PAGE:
Alcohol is an organic compound and refers to the primary alcohol ethanol, or ethyl alcohol, which is the main component in any alcoholic beverage.
Alcohol, in its various forms, is used in the medicinal field as disinfectants, antiseptics and antidotes. When used for disinfection, it is generally applied to skin before any form of surgery, but it can also be used to disinfect skin for other purposes as well. When used as an antiseptic for disinfection, Alcohol is generally given in combination with iodine. Soaps based on ethanol are also becoming increasingly popular in restaurants, due to the fact that the compound is extremely volatile, and does not require drying. Alcohol based gels have also become extremely popular as hand sanitizers. Alcohol, at times, is also used as a preservative in the field of medicine and science, due to its ability to preserve specimens.
Alcohol can be administered by either oral dosage, or by injection into veins, as the doctor sees fit for the particular patient and his medical condition.
Most people will give you a blatant No. And they are quite right to do so. But if you have been a habitual offender who can't unwind without their drink, pregnancy is going to be a big problem. So does the rule stand in all cases? What if you drank when you didn't know you were pregnant yet? What if you had a light drink here and there, will it literally spell disaster? Let's find out.
Contradictory advice everywhere: Most doctors will advice you to stay away completely from alcohol as soon as that first positive emerges in your test. Others may give you a little leeway and let you have an occasional drink. There are friends who'll confess to have cheated during their pregnancy and snuck in a beer or two and say that their kids turned out just fine. There are other friends will scorn on you for even thinking such a thing. Same goes for your relatives. Like all things in pregnancy, random advice will just not work.
How much can you drink? Let's assume that you are confident nothing will happen and want to be adventurous and give it a cautious try. Danish researchers have some good news for you. Some studies have shown that low to moderate consumption of alcohol does not harm the baby. In fact, in 2012, Danish researchers released a highly publicized study that found no major problems in children below 5 years whose mothers had consumed 1- 8 alcoholic drinks a week during pregnancy.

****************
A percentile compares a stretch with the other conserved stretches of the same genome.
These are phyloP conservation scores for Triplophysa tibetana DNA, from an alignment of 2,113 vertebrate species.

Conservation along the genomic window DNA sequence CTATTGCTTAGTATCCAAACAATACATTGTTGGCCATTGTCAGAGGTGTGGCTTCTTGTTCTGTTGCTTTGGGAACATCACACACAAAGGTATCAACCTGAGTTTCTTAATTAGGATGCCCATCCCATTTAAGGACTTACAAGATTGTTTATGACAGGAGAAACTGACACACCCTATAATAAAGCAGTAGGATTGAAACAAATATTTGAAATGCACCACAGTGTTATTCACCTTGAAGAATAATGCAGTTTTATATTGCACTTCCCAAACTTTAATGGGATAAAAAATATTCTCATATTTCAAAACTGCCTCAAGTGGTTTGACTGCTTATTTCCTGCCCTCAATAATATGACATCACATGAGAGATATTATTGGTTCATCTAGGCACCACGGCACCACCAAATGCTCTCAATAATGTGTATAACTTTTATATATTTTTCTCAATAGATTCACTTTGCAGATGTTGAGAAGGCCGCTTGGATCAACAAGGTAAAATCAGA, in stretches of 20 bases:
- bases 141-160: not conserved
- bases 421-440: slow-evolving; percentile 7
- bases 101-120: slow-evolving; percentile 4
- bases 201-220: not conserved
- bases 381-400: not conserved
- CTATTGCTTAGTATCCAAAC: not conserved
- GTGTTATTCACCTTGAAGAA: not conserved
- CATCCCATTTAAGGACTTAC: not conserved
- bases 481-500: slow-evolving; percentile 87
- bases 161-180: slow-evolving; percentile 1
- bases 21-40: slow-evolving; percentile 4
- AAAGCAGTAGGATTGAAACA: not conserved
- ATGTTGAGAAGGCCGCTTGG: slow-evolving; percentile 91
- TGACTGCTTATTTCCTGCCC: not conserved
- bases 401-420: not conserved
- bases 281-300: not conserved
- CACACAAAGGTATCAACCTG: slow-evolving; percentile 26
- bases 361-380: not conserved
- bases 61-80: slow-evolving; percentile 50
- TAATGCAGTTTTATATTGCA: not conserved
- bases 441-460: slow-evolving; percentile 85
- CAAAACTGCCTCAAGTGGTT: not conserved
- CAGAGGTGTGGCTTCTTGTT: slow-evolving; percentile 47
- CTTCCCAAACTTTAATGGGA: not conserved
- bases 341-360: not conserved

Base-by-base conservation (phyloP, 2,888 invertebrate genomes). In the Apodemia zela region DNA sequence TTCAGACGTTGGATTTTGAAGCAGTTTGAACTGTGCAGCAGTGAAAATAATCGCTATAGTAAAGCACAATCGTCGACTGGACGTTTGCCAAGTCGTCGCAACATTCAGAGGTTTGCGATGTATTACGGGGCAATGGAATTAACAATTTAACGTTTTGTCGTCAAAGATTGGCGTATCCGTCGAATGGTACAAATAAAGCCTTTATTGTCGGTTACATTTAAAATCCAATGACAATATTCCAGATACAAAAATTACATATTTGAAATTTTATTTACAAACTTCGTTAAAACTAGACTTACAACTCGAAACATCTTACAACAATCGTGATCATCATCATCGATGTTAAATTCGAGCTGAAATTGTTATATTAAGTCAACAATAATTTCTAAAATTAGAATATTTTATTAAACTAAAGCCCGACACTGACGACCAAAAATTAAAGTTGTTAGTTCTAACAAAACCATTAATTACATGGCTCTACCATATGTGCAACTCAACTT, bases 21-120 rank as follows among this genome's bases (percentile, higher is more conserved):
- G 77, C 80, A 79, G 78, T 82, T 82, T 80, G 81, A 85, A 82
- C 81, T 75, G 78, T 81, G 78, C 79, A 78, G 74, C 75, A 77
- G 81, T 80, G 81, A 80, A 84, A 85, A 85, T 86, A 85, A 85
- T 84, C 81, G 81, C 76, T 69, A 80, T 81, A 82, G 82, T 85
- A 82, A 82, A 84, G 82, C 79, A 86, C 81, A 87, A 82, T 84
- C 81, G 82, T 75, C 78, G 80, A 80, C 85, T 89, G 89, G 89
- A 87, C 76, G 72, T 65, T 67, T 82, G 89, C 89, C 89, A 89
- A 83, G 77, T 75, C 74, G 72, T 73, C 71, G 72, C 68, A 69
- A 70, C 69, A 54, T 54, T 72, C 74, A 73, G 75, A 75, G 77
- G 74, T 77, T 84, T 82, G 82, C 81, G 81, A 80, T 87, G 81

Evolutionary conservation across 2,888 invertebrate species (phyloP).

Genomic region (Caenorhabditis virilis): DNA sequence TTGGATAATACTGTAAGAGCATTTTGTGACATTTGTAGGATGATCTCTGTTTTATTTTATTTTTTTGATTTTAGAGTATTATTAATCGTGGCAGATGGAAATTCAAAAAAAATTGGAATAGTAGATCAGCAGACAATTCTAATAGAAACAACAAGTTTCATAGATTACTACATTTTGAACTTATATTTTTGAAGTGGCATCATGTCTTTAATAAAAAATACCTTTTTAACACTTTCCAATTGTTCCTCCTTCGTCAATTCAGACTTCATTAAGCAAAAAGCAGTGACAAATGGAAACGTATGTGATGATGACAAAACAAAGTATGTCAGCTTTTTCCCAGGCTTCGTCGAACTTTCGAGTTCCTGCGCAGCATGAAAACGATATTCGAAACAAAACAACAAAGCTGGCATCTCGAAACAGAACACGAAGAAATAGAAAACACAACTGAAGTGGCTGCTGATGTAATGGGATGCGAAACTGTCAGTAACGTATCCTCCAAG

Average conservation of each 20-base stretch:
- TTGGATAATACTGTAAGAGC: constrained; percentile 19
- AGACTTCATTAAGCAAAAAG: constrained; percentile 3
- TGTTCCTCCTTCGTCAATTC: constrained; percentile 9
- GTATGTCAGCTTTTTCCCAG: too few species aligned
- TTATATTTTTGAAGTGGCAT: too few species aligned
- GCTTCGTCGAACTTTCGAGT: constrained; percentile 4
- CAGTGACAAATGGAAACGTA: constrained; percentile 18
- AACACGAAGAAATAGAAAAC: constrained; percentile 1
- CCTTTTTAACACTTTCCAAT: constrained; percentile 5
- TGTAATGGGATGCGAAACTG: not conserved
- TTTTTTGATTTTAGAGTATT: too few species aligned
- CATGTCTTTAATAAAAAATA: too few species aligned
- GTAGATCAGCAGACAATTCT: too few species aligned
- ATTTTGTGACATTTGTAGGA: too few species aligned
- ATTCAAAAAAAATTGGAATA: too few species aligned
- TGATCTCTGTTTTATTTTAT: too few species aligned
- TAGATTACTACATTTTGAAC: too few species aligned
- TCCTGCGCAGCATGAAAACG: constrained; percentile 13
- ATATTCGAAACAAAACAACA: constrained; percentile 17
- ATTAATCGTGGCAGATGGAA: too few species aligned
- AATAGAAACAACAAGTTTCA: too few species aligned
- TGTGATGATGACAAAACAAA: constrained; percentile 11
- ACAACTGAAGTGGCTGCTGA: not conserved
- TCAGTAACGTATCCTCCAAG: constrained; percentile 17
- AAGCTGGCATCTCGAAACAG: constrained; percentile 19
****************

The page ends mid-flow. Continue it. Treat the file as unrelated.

Unfortunately, not all research is made equal. With pregnancy, each mother, each child and progression of each pregnancy is different. It really has to be on a case by case basis and nothing can be taken on face value. Most people will still advise you to completely go off alcohol as there is 'no safe' amount during pregnancy. Some women have a larger quantity of the enzyme that breaks down alcohol. If a woman with lower levels of this enzyme drinks alcohol, it is more likely to harm her unborn child as the alcohol will remain in her bloodstream longer.
How alcohol can affect your child?
A number of disorders that can affect your child when in the womb and even after because of alcohol consumption. These disorders are collectively called 'Fetal Alcohol Spectrum Disorder'. It is characterized by increased risk in miscarriage and stillbirth. It can also result in the baby having low birth weight and increase problems with learning, speech, attention span, language and hyperactivity. Alcohol consumption may also affect girl child and a baby boy differently. While both may turn out to have aggressive and delinquent behaviour, girls are more likely to develop mental health problems too.
If you are unable to give up on alcohol, you need to immediately get professional help to overcome your addiction. Also note that the term 'non-alcoholic' beverage is misleading as they can contain trace amounts of it. Consult a doctor today on which drinks are safe for you.
How to avoid alcoholism
Alcoholism can easily sneak up on you if you aren't careful. When your social life revolves around going to bars or there's a keg party every weekend, it's hard to keep things under control. Changing your routine and making a serious plan to cut back on your consumption is a good way to start. If the time comes when you think you've crossed the line from casual drinking to alcohol abuse, it's time to seek outside help. If you follow a few simple steps, you can learn more about how to reign in your drinking habit before alcoholism becomes a reality.
Part one of three:
Reducing the amount you drink
Keep alcohol out of your house. It's a lot easier for alcohol to become a daily, insidious habit if you always keep it within reach. If your liquor cabinet is always stocked, you can easily be tempted. If there is a half-drunk bottle of wine or a six pack is chilling in the fridge, it's going to be tough to avoid drinking. The first step to avoiding alcoholism is to keep it out of your house when it's not serving an immediate social purpose. If you don't want to stop drinking but just cut back to a healthy amount, not surrounding yourself with it is a good place to start. Stock your kitchen with other tasty drinks you can substitute for alcohol when you want something comforting to drink. Tea, sparkling water, lemonade, root beer, and soda are better for you than alcohol.
If you have a party and there's a lot of leftover alcohol, give it away to friends. If no one wants it, pour it down the drain. Don't get trapped into thinking you have to finish it because you don't want it to go to waste.